p.risboy

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#5
On a personal basis, the further away my relatives move, the more information I require. That even extends the further back I go, if they stay in the same area.
If I cannot find all the confirmation I set myself, then the line is on hold until the information is forthcoming or found. I have enough brickwalls to create a barrier between Canada and the USA.:rolleyes::biggrin:''

My main problem is, there are so many Thomas's, William's, Johns, and Joseph's etc. all born/married/died, within the same time frame and village, and being buried without ages being given. And their spouses christian name of Mary or Elizabeth. Most without Wills, and some not naming children in them.
The naming sequence of children, is never consistent throughout the family line.

If someone can tell me, how many ships sailed to America, pre 1700, I would be obliged. What port, when, and who traveled and where alighted. Not saying they traveled there, but they may as well have done, as they can't be found in the UK, with any degree of certainty.

Oh well, that's family history for you.:biggrin:


Steve.:)
 

Ladybird1300

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#6
Yes William Rudman was born in Westwood Wiltshire 1783 and married Mary Odell in Norwich in 1810. Their eldest daughter was born in Norwich the following year, but I can't find a death for her either in Wiltshire or in Norwich.

Then there seems to be a gap until their next daughter was born in Wiltshire in 1815. I'm sure there must have been other children before this, but I haven't found anything.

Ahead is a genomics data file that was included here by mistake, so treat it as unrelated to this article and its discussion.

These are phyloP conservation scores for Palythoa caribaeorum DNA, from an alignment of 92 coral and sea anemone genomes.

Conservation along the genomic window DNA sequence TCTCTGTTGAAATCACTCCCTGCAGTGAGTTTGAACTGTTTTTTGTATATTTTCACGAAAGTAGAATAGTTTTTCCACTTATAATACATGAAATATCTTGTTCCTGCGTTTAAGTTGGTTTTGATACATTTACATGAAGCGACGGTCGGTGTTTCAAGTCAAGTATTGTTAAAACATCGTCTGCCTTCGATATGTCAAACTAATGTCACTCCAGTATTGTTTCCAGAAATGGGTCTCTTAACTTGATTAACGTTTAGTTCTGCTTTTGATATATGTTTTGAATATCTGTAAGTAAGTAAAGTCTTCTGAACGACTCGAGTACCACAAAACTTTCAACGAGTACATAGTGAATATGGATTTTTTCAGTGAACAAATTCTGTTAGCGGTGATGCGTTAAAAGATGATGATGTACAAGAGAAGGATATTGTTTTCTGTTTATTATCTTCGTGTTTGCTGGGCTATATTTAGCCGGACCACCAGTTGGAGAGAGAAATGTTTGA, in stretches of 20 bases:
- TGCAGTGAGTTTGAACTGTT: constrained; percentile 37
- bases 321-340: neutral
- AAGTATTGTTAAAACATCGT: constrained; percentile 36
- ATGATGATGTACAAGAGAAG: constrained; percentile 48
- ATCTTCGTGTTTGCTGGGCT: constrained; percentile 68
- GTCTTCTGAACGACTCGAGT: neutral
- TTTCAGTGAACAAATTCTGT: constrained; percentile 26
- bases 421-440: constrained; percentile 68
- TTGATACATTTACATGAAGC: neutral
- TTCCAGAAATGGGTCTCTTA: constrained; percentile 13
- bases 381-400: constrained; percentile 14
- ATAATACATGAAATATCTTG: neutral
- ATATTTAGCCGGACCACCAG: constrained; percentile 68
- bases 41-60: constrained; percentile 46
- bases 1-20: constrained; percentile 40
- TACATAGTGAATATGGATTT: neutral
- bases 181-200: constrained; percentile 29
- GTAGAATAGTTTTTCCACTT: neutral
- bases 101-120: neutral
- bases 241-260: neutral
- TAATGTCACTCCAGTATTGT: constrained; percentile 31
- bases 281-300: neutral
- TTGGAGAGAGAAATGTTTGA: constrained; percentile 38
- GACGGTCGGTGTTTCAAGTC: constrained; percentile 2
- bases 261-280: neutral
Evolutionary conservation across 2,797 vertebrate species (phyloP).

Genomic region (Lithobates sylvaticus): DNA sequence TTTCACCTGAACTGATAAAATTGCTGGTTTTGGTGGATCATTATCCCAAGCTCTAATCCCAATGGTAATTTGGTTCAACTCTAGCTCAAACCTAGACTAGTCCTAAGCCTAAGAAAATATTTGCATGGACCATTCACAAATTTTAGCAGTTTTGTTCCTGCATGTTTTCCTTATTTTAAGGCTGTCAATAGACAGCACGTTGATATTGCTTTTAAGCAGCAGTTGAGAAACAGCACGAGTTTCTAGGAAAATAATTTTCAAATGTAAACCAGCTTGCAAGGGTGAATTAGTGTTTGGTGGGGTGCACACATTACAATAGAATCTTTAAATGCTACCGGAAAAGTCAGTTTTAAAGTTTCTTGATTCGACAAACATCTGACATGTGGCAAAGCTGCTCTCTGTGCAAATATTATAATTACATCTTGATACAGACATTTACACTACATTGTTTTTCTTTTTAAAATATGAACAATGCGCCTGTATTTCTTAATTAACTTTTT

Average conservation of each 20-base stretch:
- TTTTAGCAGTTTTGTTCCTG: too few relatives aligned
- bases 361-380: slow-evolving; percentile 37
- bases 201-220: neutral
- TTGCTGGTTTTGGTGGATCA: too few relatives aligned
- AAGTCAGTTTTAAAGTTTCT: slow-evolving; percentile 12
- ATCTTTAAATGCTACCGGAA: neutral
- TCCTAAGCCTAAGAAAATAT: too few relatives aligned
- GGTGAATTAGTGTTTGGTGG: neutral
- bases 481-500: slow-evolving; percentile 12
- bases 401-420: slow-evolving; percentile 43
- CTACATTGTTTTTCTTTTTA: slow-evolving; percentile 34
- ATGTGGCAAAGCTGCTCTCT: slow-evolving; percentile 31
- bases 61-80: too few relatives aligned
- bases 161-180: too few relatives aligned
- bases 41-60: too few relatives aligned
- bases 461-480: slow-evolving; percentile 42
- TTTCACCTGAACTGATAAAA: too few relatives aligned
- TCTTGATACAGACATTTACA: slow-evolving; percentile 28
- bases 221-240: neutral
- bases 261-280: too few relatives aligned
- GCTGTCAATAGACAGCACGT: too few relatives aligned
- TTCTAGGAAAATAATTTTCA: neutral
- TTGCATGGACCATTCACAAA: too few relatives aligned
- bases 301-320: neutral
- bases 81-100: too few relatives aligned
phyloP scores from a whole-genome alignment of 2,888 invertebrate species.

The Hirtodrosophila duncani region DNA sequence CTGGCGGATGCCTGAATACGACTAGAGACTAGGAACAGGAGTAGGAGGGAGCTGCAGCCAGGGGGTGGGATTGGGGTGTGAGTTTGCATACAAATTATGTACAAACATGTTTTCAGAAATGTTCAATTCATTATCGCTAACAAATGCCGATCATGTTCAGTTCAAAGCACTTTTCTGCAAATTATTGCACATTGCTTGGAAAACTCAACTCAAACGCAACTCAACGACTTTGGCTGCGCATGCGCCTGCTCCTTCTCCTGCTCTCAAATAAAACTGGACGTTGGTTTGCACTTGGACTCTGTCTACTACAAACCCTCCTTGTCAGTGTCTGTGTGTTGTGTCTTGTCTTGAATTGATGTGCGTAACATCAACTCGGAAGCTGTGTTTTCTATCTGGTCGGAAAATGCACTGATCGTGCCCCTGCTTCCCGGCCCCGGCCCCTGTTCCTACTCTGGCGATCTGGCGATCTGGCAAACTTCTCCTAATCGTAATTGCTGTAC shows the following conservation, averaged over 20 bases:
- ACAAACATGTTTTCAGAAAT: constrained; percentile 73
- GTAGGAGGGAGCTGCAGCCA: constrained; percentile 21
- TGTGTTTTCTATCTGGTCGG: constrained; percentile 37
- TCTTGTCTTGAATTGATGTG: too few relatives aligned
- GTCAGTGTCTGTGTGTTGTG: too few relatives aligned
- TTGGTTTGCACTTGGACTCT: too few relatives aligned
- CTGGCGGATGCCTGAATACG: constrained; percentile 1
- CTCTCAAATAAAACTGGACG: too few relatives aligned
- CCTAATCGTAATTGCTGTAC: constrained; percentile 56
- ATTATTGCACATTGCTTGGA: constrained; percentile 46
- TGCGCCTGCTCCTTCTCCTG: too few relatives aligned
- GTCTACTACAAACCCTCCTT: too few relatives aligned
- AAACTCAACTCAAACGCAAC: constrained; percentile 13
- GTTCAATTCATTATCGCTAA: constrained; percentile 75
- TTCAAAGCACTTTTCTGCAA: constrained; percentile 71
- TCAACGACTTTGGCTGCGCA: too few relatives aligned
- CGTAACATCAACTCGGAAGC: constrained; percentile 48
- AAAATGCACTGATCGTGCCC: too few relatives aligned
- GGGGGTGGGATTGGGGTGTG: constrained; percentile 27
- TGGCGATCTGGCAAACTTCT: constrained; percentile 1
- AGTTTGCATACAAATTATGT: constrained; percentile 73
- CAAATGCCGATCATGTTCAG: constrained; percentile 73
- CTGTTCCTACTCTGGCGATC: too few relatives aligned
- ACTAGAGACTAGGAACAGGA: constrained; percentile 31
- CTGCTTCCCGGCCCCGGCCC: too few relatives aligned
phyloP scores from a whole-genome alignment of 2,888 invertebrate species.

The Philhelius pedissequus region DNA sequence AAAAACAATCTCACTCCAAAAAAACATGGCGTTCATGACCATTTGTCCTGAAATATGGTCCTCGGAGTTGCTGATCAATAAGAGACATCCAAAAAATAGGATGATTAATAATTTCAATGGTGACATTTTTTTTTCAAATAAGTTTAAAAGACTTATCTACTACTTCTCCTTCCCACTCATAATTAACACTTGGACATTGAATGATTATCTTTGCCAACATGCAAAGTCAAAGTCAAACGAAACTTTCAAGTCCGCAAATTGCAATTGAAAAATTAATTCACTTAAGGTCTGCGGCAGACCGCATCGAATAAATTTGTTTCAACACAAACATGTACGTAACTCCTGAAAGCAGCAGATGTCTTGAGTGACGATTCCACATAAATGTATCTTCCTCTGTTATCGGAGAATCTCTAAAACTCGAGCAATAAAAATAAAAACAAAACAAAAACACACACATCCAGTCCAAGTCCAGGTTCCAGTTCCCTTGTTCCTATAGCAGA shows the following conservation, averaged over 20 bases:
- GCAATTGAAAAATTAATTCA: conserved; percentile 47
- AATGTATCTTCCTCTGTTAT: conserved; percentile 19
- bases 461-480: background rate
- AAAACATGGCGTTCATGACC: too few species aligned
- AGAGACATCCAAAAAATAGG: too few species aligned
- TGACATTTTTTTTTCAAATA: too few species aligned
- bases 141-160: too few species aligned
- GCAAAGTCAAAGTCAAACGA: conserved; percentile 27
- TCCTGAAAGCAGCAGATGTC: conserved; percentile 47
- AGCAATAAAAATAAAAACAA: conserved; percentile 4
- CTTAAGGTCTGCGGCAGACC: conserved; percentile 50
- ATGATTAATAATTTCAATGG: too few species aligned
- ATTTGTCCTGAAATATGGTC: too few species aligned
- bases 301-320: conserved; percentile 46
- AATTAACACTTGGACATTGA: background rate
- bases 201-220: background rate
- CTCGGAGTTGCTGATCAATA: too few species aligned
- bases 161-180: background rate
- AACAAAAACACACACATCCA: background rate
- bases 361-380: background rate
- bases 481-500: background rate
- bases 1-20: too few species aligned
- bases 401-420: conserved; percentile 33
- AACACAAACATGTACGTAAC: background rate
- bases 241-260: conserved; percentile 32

William died after the 1841 census, but luckily Mary was in the next two which had her born in Norwich and to confirm it their granddaughter was named Gertrude Odell Rudman. That was the icing on the cake.

I may have another one, but I need more information to confirm it.

Amanda
 

benny1982

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#7
Yes, many of my ancestors were called Thomas, William, John, James and Joseph. And the women tended to be Mary, Elizabeth, Sarah or Ann. Like you p.risboy I put info on hold and I have several candidates to claim as my ancestor but I like to try and verify and look for any further info to confirm it.

I think if people moved around a lot, it can be harder to trace their place of origin. London had a lot of people from other areas living there who died before the census era.
 

emeltee

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#8
Don't you just hate it when you find a birth for a missing ancestor and then spot another with the same name born in the same place within a couple of years of the first one. Then you find another!

As I may have said before, my tree was a pain when I started as my paternal grandmother was a Smith and she went and married a Smith. That's two different Smith families to look for and they all seem to be called John or William and Mary or Mary Ellen!

Emeltee
 

benny1982

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#9
You never know where your research may take you. You could find a ancestor born in 1780 in Gloucestershire and find his parents married in Cumbria.

I found a thread I posted on this subject a few years back, giving examples of ancestor movements before censi and BMD registers. The William Musgrave one did spend time in America. When I originally posted it I was still working on whether he was there.

http://www.forum.familyhistory.uk.com/showthread.php?t=17614